Dynamic simulation modelling is increasingly being recognised as a valuable decision-support tool to help guide investments and actions to address complex public health issues such as suicide. In particular, participatory system dynamics (SD) modelling provides a useful tool for asking high-level ‘what if’ questions, and testing the likely impacts of different combinations of policies and interventions at an aggregate level before they are implemented in the real world.
We developed an SD model for suicide prevention in Australia, and investigated the hypothesised impacts over the next 10 years (2015–2025) of a combination of current intervention strategies proposed for population interventions in Australia:
(1) general practitioner (GP) training
(2) coordinated aftercare in those who have attempted suicide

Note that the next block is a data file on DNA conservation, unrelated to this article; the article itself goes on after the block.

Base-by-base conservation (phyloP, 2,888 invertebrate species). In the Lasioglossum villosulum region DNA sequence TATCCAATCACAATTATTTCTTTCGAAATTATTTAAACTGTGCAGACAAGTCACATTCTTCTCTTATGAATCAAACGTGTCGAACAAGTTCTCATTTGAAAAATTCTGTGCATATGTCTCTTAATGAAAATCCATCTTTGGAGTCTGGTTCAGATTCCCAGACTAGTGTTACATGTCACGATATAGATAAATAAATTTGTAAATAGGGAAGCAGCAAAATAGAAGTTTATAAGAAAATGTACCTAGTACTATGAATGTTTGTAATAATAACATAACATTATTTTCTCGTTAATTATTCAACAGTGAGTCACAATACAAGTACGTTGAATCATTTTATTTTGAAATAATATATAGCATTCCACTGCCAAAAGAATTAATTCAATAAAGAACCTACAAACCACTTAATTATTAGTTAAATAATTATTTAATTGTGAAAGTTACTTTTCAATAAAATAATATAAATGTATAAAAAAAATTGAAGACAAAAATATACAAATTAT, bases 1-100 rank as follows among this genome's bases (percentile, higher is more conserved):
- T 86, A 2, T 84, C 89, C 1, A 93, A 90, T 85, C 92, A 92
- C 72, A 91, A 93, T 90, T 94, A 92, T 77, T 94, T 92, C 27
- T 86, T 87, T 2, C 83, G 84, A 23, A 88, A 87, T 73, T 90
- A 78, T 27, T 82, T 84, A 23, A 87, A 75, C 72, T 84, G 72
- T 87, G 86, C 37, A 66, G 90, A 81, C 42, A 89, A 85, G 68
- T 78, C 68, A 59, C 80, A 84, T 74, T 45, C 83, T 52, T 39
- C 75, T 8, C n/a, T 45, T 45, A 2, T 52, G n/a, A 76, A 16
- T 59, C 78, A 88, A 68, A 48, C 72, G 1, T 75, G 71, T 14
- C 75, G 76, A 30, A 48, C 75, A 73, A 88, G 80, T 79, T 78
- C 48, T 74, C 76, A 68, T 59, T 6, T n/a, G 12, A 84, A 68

(3) school-based mental health literacy programs
(4) brief-contact interventions in hospital settings, and
(5) psychosocial treatment approaches
Findings suggest that the largest reductions in suicide were associated with GP training (6%) and coordinated aftercare approaches (4%), with total reductions of 12% for all interventions combined. This paper highlights the value of dynamic modelling methods for managing complexity and uncertainty, and demonstrates their potential use as a decision-support tool for policy makers and program planners for community suicide prevention actions.